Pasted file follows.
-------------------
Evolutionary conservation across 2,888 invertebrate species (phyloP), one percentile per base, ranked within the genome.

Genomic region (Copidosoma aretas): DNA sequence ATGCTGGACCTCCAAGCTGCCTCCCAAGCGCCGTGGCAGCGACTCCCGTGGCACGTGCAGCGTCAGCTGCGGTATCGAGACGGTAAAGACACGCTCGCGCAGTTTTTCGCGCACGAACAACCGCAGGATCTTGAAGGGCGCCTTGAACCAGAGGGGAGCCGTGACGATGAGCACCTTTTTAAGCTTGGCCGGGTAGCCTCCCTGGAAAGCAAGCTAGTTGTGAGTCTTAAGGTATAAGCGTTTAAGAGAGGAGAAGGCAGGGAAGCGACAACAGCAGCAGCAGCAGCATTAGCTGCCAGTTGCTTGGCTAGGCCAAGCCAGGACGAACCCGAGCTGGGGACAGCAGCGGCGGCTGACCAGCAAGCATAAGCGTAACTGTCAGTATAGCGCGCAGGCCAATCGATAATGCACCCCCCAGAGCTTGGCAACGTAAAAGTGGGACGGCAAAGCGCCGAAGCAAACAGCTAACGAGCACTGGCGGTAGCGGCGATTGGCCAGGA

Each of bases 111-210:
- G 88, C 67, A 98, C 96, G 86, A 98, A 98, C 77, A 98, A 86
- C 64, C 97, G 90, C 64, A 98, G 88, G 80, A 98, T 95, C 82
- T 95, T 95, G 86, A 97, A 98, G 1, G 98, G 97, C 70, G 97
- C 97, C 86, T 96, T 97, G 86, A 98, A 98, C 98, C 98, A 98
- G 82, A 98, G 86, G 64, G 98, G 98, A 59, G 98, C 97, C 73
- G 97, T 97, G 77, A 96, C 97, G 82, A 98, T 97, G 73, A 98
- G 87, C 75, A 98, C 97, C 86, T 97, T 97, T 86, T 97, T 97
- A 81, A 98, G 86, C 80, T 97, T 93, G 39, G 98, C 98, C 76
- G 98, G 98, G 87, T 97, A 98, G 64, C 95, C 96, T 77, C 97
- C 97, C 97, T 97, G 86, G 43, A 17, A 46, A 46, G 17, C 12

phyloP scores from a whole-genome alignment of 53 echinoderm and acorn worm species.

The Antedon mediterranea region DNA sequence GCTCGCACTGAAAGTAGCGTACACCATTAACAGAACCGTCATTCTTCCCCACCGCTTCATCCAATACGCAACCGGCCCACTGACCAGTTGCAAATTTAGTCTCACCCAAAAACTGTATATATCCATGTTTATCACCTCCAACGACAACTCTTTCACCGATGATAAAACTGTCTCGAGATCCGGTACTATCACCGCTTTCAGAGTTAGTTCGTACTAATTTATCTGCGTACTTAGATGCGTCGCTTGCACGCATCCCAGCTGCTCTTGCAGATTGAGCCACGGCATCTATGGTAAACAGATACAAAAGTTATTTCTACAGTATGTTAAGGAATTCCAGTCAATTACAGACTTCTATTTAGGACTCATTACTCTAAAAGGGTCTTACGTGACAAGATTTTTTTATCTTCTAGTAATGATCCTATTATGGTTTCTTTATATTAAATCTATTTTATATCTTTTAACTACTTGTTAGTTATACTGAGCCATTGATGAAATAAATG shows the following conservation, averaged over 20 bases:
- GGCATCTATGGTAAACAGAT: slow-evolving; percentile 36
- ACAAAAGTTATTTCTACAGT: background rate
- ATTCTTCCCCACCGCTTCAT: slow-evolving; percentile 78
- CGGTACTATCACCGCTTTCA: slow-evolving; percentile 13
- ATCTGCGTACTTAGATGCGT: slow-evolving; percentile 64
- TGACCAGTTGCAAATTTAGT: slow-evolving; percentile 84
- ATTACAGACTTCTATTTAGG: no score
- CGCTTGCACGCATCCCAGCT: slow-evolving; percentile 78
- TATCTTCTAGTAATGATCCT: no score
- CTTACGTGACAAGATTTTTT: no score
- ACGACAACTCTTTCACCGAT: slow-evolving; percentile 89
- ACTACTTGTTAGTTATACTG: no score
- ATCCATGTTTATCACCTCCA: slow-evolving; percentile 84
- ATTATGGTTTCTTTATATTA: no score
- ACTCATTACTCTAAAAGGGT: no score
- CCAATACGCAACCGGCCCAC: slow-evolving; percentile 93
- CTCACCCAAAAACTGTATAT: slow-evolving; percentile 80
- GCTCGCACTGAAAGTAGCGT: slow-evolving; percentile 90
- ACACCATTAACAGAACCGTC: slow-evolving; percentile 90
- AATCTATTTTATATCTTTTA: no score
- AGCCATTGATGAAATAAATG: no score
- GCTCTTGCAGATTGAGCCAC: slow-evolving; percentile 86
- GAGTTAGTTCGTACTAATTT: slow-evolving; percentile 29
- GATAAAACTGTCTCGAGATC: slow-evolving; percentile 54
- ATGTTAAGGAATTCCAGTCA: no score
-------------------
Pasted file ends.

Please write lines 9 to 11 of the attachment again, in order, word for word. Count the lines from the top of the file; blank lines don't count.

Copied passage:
- G 97, T 97, G 77, A 96, C 97, G 82, A 98, T 97, G 73, A 98
- G 87, C 75, A 98, C 97, C 86, T 97, T 97, T 86, T 97, T 97
- A 81, A 98, G 86, C 80, T 97, T 93, G 39, G 98, C 98, C 76